Laboring night and day in a Chicago hotel room, fueled by cigarettes and whiskey and blackberry wine, the two men turned out a dozen new songs for the orchestra to record. Strayhorn’s contributions ranged from several haunting ballads—“Chelsea Bridge,” “Passion Flower,” “A Flower Is a Lovesome Thing”—to a propulsive full-orchestra showpiece called “Rain Check.” He dusted off several of the songs he had written for Fantastic Rhythm in Pittsburgh, including “My Little Brown Book” and “Something to Live For.” And he wrote an arrangement for the song he had composed as a gift to Ellington that was so infectious that it became the orchestra’s new signature. Until then, Ellington’s theme song had been a languorous tune called “Sepia Panorama.” From then on, it would be Strayhorn’s piano-stomping, trumpets-blaring, saxes-purring orchestration of “Take the ‘A’ Train.”
The Ellington orchestra made its first recording of “Take the ‘A’ Train” in Hollywood during a West Coast swing in early 1941. While Duke was there, he was invited to a party hosted by an MGM movie writer named Sid Kuller. Ellington played the piano for the crowd, which grew so exuberant he described them as “jumping for joy.” Before the night was over, Kuller had convinced Duke to write a full-length stage show around that theme. That summer, the musical entitled Jump for Joy opened at the Mayan Theatre in Los Angeles with an all-black cast and a lineup of songs that included several more soon-to-be classics: “Rocks in My Bed,” “I’ve Got It Bad and That Ain’t Good,” and an instrumental number that would later be put to lyrics with the title “Just Squeeze Me.” Ellington was listed as the writer of all those tunes, with Billy Strayhorn credited in the program only for “musical arrangements.” But Kuller and others would confirm that Billy collaborated with Duke on almost every song in the musical, a role that would have come naturally to him after his experience in Pittsburgh writing and rehearsing the entire production of Fantastic Rhythm.
It was also during the summer of 1941 in Los Angeles that the paths of Billy Strayhorn and Lena Horne finally crossed. Fleeing Pittsburgh for New York in late 1940, Lena had found her spot in Noble Sissle’s orchestra taken. Instead she landed a job singing for a white swing band led by saxophonist Charlie Barnet that had won respect from black audiences with its jazzy recording of “Cherokee.” Through Barnet, Lena was introduced to John Hammond, the talent scout for the Greenwich Village nightclub Café Society. On its small stage, Lena was able to display the intimate singing style that she had perfected in the drawing rooms of Pittsburgh, and her performances won new friends and admirers among the sophisticated mixed-race crowd that frequented the club, from Benny Goodman and Paul Robeson to the artist Romare Bearden.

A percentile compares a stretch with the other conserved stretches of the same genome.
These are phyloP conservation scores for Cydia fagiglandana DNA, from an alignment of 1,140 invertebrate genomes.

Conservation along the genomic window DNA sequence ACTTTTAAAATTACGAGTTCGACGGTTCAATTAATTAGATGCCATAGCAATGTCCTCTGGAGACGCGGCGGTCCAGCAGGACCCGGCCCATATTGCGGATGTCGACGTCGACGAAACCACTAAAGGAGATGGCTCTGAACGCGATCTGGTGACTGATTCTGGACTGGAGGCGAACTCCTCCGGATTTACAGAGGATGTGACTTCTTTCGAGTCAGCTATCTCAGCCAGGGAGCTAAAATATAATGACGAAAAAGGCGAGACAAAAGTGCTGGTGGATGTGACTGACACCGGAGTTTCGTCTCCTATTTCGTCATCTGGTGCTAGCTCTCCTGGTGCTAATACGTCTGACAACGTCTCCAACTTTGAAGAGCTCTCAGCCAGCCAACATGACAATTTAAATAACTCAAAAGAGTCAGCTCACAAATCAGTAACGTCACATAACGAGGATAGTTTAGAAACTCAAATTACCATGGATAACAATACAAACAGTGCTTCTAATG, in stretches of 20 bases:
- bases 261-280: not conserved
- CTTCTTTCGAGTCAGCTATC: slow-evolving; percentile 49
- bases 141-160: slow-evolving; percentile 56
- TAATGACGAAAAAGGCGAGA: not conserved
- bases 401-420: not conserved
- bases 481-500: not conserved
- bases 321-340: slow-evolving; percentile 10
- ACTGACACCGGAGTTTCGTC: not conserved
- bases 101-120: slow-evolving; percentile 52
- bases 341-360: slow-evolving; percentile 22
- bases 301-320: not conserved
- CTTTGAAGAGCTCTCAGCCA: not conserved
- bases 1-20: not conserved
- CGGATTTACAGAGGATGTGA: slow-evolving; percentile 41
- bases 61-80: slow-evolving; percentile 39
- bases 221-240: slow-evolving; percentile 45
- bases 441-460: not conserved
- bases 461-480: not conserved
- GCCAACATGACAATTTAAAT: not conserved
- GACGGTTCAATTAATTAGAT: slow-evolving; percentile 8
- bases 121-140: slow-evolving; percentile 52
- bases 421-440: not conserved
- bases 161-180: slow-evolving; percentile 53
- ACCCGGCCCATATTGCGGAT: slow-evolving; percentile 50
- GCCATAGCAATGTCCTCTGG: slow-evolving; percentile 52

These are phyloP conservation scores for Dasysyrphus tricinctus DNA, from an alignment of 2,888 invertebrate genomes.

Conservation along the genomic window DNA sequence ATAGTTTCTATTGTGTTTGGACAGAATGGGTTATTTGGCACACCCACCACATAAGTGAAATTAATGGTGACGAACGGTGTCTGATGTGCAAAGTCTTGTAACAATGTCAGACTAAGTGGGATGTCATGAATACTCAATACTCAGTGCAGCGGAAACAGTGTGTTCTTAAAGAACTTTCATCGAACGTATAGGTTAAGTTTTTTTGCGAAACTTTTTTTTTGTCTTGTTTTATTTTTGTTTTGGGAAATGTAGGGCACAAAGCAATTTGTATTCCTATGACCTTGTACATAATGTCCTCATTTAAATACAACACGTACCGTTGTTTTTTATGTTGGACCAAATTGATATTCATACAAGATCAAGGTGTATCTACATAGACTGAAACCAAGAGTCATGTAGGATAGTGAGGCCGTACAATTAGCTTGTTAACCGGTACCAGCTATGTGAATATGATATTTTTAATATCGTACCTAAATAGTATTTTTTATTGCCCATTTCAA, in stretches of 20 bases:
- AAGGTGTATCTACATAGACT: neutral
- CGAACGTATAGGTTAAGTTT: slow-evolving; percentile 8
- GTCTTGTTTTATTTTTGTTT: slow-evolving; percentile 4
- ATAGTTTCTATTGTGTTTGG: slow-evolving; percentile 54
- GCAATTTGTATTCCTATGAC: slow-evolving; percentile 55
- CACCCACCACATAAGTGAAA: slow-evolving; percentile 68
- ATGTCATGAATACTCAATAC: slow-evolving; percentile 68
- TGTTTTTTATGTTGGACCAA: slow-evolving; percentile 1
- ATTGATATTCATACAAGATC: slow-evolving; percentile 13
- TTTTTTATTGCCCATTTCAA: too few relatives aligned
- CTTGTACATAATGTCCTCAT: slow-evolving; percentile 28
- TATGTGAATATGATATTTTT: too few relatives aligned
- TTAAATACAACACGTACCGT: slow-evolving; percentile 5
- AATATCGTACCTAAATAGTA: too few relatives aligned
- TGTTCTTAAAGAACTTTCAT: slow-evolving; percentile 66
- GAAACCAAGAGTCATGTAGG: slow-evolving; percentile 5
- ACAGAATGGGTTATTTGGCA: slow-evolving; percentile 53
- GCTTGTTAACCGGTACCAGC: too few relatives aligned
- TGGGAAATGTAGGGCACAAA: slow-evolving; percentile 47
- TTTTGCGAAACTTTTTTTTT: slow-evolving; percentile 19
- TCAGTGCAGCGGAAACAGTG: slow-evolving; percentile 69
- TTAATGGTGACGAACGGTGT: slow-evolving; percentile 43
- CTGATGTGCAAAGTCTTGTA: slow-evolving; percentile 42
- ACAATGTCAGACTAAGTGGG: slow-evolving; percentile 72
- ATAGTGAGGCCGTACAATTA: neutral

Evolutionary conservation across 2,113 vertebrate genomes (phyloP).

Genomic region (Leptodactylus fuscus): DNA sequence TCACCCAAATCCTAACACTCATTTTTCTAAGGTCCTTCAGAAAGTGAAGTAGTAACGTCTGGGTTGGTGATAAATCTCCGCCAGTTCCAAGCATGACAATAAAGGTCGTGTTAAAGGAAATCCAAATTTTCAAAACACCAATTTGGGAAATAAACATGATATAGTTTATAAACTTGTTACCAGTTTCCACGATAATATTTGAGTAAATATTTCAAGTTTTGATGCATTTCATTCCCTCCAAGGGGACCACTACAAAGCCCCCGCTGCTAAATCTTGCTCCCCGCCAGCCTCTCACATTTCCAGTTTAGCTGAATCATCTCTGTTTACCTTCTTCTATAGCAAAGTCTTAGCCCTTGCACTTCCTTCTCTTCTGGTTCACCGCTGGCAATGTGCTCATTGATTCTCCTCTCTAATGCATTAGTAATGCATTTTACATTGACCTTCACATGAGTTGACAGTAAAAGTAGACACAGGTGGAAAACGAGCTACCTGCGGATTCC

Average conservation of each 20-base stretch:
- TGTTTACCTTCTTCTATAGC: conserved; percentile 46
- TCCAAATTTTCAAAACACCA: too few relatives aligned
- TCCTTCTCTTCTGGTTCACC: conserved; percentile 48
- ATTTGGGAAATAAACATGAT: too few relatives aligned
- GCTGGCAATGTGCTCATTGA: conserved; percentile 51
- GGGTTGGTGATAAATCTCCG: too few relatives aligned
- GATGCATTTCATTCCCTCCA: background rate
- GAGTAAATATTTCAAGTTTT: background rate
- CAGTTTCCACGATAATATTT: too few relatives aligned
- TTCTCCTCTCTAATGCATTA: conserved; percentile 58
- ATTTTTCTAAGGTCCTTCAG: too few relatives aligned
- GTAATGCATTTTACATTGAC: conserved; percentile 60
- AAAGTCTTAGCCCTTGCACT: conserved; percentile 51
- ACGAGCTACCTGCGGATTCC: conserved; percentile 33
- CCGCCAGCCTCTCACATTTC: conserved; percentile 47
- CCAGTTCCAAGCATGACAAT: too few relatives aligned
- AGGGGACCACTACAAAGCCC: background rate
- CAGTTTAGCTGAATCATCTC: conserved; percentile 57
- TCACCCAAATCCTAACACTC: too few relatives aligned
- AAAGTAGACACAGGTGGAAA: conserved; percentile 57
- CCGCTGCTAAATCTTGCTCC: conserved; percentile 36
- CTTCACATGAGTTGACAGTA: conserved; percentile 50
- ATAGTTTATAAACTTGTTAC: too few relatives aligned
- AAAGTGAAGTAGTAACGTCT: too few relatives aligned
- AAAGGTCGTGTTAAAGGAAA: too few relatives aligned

Lena moved into her grandparents’ old house in Brooklyn, and for several months Little Teddy came to visit. At Easter time, Big Teddy also arrived from Pittsburgh, and while he was in New York he once again took Lena to see Joe Louis train in New Jersey. Joe was now the heavyweight champ, and the shy chorus girl he had met five years earlier was a full-grown woman in a fox stole, silk stockings, and open-toed shoes. They began a secret affair. When light heavyweight champ Billy Conn challenged Louis for his title in May, Lena asked John Hammond to drive her around Central Park so she could listen to the fight on his car radio. Until Louis finally knocked Conn out in the thirteenth round, Lena was a nervous wreck, punching Hammond as though she was in the ring herself and leaving black-and-blue marks all over his arm.